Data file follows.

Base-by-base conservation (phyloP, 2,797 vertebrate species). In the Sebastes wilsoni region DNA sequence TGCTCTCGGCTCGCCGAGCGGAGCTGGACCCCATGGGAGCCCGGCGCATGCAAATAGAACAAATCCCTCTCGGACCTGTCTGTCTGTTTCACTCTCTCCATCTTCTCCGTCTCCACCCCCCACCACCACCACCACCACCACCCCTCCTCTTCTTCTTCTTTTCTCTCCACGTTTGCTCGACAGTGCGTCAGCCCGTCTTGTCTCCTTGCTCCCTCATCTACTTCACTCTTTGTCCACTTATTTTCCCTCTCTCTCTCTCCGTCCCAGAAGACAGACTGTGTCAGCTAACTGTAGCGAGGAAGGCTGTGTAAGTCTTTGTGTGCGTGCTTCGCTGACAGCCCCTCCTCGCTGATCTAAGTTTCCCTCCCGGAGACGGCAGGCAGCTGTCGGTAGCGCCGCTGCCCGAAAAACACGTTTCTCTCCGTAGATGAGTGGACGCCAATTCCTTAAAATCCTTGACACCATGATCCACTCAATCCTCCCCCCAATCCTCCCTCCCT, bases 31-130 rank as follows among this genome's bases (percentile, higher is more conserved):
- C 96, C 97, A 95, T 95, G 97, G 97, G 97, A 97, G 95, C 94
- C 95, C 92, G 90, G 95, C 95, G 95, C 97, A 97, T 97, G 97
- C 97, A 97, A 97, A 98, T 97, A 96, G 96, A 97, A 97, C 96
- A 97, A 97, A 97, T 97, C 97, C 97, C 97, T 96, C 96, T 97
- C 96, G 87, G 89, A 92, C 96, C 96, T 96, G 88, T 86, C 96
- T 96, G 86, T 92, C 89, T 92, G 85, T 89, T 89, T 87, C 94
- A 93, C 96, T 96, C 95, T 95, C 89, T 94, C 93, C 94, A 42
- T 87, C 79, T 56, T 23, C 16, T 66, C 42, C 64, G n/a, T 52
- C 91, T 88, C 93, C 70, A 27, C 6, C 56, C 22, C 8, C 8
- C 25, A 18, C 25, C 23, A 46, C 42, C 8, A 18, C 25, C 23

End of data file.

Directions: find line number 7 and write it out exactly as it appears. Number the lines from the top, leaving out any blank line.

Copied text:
- T 96, G 86, T 92, C 89, T 92, G 85, T 89, T 89, T 87, C 94